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I think this, all of the other high-end ARM activity and the Intel Atom speak to the question of "when is 'it' good enough?" Cars realistically don't need to travel any faster than about 80 miles per hour (here in the US, anyway). Cars can easily be built that go much faster, but an efficient engine that will propel its load at around 80 MPH is good enough for most users. Excess horsepower and torque is just a luxury needed by few. Specialized applications still require something different, but that doesn't change the "good enough for the masses" factor. Average CPUs are probably at or past that point and lower-end CPUs like the Atom and newer ARMs are really close. The vast majority of users need security and desktop/web productivity applications. That being the case, we're about to see a much more distinct division in the CPU market. We'll have Atom and ARM processors for typical productivity use, processors for server use and compute intensive processors for gaming and analysis. On the periphery of that set, we'll have embedded processors below and specialized number-crunching processors above. A key requirement in the "good enough" segment will be the OS efficiency. I have a ten year-old Celeron laptop that originally came with Windows 98. Obviously, it won't run any of the newer Windows versions nor will it handle fully-loaded Linux distributions. However, it did quite well on Win 98 and is still serviceable with stripped down Linux. If the OS vendors will keep their code light and efficient, the mass market will quickly open up to the ARM processor sand we'll have a competitive environment like we haven't seen in the CPU wars for many years.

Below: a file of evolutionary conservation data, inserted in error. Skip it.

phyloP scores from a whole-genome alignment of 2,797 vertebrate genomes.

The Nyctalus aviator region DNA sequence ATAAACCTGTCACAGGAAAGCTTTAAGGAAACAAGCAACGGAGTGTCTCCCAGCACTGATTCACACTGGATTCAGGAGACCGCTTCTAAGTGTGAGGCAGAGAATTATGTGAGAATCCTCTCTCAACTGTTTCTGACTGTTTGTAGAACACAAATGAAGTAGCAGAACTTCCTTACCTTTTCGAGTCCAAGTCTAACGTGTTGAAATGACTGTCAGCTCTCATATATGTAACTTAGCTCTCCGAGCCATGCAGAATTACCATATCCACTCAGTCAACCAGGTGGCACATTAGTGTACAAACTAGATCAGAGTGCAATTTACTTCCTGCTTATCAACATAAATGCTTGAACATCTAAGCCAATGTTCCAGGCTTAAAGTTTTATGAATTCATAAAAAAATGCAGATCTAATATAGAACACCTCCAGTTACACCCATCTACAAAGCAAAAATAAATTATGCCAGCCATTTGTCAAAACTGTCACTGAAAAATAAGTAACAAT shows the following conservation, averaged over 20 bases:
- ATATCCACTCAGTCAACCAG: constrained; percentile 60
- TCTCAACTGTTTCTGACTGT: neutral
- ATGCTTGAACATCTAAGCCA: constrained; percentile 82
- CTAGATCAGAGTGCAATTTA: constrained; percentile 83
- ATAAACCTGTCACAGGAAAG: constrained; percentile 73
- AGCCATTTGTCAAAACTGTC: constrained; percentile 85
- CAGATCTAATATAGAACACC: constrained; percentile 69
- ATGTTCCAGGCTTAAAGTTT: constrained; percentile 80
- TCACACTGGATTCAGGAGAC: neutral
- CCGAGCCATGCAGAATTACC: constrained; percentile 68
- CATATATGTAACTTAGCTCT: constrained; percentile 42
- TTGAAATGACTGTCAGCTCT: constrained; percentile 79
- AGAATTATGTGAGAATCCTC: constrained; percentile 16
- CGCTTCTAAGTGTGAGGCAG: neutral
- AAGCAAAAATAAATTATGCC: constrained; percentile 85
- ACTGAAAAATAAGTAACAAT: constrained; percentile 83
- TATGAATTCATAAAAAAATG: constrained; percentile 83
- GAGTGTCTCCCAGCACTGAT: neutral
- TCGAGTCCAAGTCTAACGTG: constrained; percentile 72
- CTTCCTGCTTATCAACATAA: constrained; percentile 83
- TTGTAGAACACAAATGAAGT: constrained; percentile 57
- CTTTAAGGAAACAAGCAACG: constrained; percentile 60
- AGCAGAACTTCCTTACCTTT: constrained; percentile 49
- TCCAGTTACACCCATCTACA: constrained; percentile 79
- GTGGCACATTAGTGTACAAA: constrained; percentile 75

Wyatt
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Wyatt   1/6/2011 6:54:37 PM
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Unfortunately, the prevailing trends of software development make "light and efficient" code rather unlikely. As the generation that was weaned on heavy use of type inference and generics has matured, the focus has shifted from performance to rapid development cycles and an attitude of "fast enough"; hence the explosion of fast and loose scripting languages such as Python and Ruby. They're not _bad_ languages per se, but we mustn't fool ourselves that we're anywhere near metal performance at that point. In parallel, the expectations of the consumer have grown. It used to be "good enough" to have email, a single-window browser with linear history, and a CD Player app. Now, SD and HD video is the lion's share of network traffic, every new desktop is running composited on 3D surfaces, and people are discovering that they can _do_ more that just email and browse. No, the revolution is now in scaling the parallelism and reprogramming decades of single-threaded habits. Next it will be in efficiency of power and materials (this parallelism has synergy with both). Then it will be durability and ubiquity. The next fifteen years are going to be awfully interesting. (Please don't misunderstand; I feel your pain. Straight to my C bones.)